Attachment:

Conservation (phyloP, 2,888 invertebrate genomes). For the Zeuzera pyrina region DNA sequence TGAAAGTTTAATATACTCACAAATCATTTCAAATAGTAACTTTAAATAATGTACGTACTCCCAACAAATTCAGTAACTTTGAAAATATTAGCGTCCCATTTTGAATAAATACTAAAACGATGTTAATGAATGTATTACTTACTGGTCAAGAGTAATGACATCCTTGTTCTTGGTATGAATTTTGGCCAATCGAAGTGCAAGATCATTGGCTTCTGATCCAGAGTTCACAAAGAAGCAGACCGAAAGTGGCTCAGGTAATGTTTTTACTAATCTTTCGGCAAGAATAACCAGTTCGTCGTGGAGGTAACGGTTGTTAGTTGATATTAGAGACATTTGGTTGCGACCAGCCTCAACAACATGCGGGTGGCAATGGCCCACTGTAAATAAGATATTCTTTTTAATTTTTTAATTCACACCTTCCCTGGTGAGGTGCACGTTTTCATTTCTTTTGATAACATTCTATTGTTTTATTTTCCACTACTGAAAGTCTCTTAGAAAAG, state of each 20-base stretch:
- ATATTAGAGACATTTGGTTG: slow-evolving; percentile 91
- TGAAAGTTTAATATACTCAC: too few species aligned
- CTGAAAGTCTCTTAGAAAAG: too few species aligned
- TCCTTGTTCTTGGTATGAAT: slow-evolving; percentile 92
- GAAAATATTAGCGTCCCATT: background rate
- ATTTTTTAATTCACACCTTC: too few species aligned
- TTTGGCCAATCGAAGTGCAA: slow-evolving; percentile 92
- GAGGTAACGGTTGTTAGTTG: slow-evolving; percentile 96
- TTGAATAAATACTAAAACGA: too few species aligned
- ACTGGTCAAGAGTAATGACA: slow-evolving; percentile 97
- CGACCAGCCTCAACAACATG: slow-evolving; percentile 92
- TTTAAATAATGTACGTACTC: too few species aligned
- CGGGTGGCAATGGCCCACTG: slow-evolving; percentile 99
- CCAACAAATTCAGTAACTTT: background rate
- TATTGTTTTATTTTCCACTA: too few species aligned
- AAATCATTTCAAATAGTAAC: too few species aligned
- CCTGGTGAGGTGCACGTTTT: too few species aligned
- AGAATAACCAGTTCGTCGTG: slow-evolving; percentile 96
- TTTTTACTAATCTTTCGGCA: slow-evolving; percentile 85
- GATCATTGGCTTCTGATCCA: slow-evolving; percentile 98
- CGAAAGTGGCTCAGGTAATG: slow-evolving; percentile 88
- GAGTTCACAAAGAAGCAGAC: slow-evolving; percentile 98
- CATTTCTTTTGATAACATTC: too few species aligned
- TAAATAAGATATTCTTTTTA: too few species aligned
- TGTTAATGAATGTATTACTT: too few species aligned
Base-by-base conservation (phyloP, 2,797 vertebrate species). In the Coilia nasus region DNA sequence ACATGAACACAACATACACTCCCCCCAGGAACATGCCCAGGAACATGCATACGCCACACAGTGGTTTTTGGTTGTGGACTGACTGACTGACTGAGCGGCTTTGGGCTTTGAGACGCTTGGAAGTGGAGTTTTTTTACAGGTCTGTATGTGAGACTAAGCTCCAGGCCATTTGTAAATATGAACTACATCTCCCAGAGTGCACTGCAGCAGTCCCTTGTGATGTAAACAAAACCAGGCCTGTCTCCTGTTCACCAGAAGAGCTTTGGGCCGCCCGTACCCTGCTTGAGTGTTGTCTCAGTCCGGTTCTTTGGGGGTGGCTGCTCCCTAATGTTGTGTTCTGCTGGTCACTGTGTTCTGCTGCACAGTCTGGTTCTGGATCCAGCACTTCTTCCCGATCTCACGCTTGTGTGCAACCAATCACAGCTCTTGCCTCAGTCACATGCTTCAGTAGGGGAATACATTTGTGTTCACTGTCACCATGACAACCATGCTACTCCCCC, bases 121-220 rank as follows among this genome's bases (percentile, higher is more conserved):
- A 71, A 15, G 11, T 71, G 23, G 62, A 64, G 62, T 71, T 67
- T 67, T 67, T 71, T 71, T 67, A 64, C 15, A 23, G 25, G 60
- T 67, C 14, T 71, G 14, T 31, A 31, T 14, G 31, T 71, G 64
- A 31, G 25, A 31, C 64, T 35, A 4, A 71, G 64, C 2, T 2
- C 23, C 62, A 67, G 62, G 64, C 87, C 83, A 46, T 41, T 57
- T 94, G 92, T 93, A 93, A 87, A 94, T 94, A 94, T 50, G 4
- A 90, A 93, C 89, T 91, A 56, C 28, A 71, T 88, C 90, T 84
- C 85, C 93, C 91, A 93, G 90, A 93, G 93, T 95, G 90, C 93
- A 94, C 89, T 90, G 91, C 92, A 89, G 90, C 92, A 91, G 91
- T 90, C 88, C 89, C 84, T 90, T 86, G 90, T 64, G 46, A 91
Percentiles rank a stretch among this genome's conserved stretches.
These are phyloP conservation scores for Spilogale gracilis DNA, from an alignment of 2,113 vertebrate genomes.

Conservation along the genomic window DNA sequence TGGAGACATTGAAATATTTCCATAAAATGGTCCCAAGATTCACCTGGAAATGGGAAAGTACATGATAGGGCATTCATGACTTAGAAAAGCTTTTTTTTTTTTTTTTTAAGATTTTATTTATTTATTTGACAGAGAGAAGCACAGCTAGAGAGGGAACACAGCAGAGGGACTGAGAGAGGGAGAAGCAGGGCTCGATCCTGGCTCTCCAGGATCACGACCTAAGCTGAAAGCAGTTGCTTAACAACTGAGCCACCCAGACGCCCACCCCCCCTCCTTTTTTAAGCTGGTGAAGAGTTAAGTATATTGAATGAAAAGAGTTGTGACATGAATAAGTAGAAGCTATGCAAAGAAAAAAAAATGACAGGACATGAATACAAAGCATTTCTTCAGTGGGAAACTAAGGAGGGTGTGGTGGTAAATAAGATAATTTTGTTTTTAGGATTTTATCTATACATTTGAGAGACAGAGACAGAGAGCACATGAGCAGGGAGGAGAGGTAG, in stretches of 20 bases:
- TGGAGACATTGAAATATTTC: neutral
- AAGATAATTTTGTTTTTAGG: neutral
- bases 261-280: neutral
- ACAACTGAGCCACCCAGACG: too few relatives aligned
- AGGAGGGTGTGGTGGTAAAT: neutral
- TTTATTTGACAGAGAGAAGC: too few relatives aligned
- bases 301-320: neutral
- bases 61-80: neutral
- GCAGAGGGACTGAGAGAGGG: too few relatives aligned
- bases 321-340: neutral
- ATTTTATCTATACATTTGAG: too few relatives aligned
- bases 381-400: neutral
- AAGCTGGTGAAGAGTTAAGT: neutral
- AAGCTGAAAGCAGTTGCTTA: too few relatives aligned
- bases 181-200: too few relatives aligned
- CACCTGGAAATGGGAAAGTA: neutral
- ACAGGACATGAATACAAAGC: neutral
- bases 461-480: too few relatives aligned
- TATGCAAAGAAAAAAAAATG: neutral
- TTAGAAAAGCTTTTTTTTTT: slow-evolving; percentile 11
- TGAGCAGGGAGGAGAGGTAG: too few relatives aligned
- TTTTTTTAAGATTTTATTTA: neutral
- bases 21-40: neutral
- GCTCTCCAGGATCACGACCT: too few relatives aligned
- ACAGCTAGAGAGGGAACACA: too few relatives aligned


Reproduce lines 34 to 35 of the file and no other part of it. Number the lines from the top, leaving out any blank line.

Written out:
- A 90, A 93, C 89, T 91, A 56, C 28, A 71, T 88, C 90, T 84
- C 85, C 93, C 91, A 93, G 90, A 93, G 93, T 95, G 90, C 93